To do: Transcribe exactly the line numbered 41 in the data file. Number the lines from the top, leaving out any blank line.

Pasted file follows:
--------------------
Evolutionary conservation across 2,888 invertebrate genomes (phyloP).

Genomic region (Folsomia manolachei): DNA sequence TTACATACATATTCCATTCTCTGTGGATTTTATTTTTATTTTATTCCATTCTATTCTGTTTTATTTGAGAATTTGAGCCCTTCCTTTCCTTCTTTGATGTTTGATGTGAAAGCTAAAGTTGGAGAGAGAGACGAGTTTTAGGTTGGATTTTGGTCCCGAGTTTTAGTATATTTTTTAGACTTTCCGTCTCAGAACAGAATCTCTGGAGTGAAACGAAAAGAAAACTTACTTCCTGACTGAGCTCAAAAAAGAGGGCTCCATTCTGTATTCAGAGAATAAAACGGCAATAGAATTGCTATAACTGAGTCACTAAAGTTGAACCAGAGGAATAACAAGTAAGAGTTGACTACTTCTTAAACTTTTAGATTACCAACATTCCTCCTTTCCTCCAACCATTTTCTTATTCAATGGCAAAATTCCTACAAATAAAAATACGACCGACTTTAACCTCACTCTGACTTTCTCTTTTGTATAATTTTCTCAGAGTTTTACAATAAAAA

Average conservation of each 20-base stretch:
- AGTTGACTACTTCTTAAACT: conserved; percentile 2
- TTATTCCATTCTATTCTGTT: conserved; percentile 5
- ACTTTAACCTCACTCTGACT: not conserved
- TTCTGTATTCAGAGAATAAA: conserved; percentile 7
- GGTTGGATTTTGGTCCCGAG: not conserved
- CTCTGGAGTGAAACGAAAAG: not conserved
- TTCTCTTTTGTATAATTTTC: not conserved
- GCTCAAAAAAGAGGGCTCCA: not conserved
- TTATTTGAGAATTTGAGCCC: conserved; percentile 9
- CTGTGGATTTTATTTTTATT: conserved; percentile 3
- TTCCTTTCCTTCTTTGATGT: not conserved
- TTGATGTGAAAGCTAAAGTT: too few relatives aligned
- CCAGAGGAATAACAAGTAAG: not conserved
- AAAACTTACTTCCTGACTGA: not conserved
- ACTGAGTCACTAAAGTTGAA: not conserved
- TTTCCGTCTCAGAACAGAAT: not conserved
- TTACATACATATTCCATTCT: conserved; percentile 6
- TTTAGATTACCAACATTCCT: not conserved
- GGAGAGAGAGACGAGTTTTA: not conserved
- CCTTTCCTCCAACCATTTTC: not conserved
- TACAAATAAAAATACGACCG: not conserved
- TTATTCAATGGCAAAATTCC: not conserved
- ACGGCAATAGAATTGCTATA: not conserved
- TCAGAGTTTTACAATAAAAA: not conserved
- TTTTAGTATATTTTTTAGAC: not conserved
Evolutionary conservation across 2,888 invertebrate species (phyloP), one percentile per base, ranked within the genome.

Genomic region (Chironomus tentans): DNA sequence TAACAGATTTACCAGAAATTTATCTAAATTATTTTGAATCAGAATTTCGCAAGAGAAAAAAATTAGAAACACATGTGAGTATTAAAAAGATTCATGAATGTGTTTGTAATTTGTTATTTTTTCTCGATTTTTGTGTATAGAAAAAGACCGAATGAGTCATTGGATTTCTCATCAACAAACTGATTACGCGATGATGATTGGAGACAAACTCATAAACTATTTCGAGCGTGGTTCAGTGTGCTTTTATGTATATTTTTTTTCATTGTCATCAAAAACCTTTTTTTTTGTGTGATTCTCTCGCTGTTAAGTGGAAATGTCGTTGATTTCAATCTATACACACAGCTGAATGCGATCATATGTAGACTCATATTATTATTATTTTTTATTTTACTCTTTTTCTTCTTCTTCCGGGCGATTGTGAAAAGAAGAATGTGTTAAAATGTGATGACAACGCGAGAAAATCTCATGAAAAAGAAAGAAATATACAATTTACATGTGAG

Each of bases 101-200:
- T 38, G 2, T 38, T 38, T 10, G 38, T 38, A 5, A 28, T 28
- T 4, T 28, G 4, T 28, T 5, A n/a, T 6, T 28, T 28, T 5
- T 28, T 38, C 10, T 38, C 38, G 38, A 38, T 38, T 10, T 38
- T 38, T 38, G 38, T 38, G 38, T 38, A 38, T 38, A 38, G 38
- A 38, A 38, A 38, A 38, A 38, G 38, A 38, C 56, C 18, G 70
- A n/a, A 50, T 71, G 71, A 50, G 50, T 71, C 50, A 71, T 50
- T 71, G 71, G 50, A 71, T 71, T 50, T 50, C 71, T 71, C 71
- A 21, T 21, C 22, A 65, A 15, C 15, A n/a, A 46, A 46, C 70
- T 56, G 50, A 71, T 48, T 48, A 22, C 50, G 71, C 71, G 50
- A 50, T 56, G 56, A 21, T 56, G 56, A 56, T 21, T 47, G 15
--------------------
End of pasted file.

- A 50, T 56, G 56, A 21, T 56, G 56, A 56, T 21, T 47, G 15